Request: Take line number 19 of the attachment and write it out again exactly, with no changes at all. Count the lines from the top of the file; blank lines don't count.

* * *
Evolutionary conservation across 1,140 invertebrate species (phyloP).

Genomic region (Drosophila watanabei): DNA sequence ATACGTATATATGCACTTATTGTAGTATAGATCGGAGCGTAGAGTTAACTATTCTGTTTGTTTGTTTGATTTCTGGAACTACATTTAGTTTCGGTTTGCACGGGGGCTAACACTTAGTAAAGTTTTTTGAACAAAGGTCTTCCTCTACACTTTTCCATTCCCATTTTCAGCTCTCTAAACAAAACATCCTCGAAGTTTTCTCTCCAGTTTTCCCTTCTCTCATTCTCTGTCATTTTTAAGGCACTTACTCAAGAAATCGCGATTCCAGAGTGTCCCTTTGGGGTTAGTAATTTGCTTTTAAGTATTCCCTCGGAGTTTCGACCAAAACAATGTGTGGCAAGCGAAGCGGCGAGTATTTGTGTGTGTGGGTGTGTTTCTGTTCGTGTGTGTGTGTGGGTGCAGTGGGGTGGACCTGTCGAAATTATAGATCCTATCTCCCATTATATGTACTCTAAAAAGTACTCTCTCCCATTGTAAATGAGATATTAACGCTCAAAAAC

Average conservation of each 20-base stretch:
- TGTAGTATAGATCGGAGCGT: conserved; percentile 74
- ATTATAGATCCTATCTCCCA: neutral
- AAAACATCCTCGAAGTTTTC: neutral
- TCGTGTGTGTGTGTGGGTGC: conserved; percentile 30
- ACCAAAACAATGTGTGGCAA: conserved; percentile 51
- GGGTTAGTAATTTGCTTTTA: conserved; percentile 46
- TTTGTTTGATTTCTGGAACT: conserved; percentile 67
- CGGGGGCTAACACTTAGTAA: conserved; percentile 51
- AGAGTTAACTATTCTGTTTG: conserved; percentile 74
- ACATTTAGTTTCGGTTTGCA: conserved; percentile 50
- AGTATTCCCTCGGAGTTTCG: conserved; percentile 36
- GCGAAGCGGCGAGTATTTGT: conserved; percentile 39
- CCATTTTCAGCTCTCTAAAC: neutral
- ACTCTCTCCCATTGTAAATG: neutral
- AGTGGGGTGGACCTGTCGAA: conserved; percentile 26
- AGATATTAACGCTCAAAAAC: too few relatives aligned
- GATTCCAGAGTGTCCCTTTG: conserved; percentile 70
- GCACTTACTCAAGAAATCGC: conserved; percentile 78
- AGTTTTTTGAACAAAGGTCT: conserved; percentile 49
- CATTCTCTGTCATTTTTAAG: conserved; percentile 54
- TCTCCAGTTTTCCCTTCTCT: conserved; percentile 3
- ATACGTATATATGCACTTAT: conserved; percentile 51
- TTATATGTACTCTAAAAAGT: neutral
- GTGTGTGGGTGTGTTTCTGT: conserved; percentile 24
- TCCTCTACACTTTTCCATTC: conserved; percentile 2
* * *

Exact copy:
- AGATATTAACGCTCAAAAAC: too few relatives aligned